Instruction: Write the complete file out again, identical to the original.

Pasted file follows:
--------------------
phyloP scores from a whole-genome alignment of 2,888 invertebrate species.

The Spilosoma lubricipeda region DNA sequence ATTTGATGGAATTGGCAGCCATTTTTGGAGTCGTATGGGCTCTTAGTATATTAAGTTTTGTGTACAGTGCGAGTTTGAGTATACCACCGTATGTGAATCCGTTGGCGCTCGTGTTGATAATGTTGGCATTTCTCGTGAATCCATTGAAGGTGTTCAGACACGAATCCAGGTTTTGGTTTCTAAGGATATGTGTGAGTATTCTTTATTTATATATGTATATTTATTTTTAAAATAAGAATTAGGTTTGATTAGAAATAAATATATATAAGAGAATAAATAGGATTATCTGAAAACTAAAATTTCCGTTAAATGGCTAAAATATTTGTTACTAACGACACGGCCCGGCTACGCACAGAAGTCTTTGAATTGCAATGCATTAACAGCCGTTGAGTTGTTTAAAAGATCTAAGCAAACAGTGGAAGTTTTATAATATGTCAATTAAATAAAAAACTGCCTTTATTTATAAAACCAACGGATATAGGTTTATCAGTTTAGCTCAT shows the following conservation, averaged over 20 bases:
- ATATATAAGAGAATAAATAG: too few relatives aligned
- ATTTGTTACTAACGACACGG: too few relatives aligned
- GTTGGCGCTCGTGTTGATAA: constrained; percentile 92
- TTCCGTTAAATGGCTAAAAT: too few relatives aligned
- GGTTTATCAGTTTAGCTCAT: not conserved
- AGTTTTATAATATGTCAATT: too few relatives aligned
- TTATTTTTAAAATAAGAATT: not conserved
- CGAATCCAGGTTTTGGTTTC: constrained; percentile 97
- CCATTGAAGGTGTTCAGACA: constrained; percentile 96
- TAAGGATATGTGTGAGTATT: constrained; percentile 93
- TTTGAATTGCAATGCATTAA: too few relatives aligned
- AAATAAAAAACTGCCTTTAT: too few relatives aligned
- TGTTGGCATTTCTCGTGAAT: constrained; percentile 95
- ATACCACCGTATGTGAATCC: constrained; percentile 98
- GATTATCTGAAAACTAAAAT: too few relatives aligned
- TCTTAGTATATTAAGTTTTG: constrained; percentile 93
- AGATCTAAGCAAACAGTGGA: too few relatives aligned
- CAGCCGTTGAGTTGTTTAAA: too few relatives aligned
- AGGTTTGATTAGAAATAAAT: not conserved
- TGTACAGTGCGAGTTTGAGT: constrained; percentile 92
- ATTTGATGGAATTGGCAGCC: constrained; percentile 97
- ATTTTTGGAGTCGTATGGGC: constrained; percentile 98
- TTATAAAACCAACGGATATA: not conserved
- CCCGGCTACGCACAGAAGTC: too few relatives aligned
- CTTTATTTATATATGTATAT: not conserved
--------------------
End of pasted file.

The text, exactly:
phyloP scores from a whole-genome alignment of 2,888 invertebrate species.

The Spilosoma lubricipeda region DNA sequence ATTTGATGGAATTGGCAGCCATTTTTGGAGTCGTATGGGCTCTTAGTATATTAAGTTTTGTGTACAGTGCGAGTTTGAGTATACCACCGTATGTGAATCCGTTGGCGCTCGTGTTGATAATGTTGGCATTTCTCGTGAATCCATTGAAGGTGTTCAGACACGAATCCAGGTTTTGGTTTCTAAGGATATGTGTGAGTATTCTTTATTTATATATGTATATTTATTTTTAAAATAAGAATTAGGTTTGATTAGAAATAAATATATATAAGAGAATAAATAGGATTATCTGAAAACTAAAATTTCCGTTAAATGGCTAAAATATTTGTTACTAACGACACGGCCCGGCTACGCACAGAAGTCTTTGAATTGCAATGCATTAACAGCCGTTGAGTTGTTTAAAAGATCTAAGCAAACAGTGGAAGTTTTATAATATGTCAATTAAATAAAAAACTGCCTTTATTTATAAAACCAACGGATATAGGTTTATCAGTTTAGCTCAT shows the following conservation, averaged over 20 bases:
- ATATATAAGAGAATAAATAG: too few relatives aligned
- ATTTGTTACTAACGACACGG: too few relatives aligned
- GTTGGCGCTCGTGTTGATAA: constrained; percentile 92
- TTCCGTTAAATGGCTAAAAT: too few relatives aligned
- GGTTTATCAGTTTAGCTCAT: not conserved
- AGTTTTATAATATGTCAATT: too few relatives aligned
- TTATTTTTAAAATAAGAATT: not conserved
- CGAATCCAGGTTTTGGTTTC: constrained; percentile 97
- CCATTGAAGGTGTTCAGACA: constrained; percentile 96
- TAAGGATATGTGTGAGTATT: constrained; percentile 93
- TTTGAATTGCAATGCATTAA: too few relatives aligned
- AAATAAAAAACTGCCTTTAT: too few relatives aligned
- TGTTGGCATTTCTCGTGAAT: constrained; percentile 95
- ATACCACCGTATGTGAATCC: constrained; percentile 98
- GATTATCTGAAAACTAAAAT: too few relatives aligned
- TCTTAGTATATTAAGTTTTG: constrained; percentile 93
- AGATCTAAGCAAACAGTGGA: too few relatives aligned
- CAGCCGTTGAGTTGTTTAAA: too few relatives aligned
- AGGTTTGATTAGAAATAAAT: not conserved
- TGTACAGTGCGAGTTTGAGT: constrained; percentile 92
- ATTTGATGGAATTGGCAGCC: constrained; percentile 97
- ATTTTTGGAGTCGTATGGGC: constrained; percentile 98
- TTATAAAACCAACGGATATA: not conserved
- CCCGGCTACGCACAGAAGTC: too few relatives aligned
- CTTTATTTATATATGTATAT: not conserved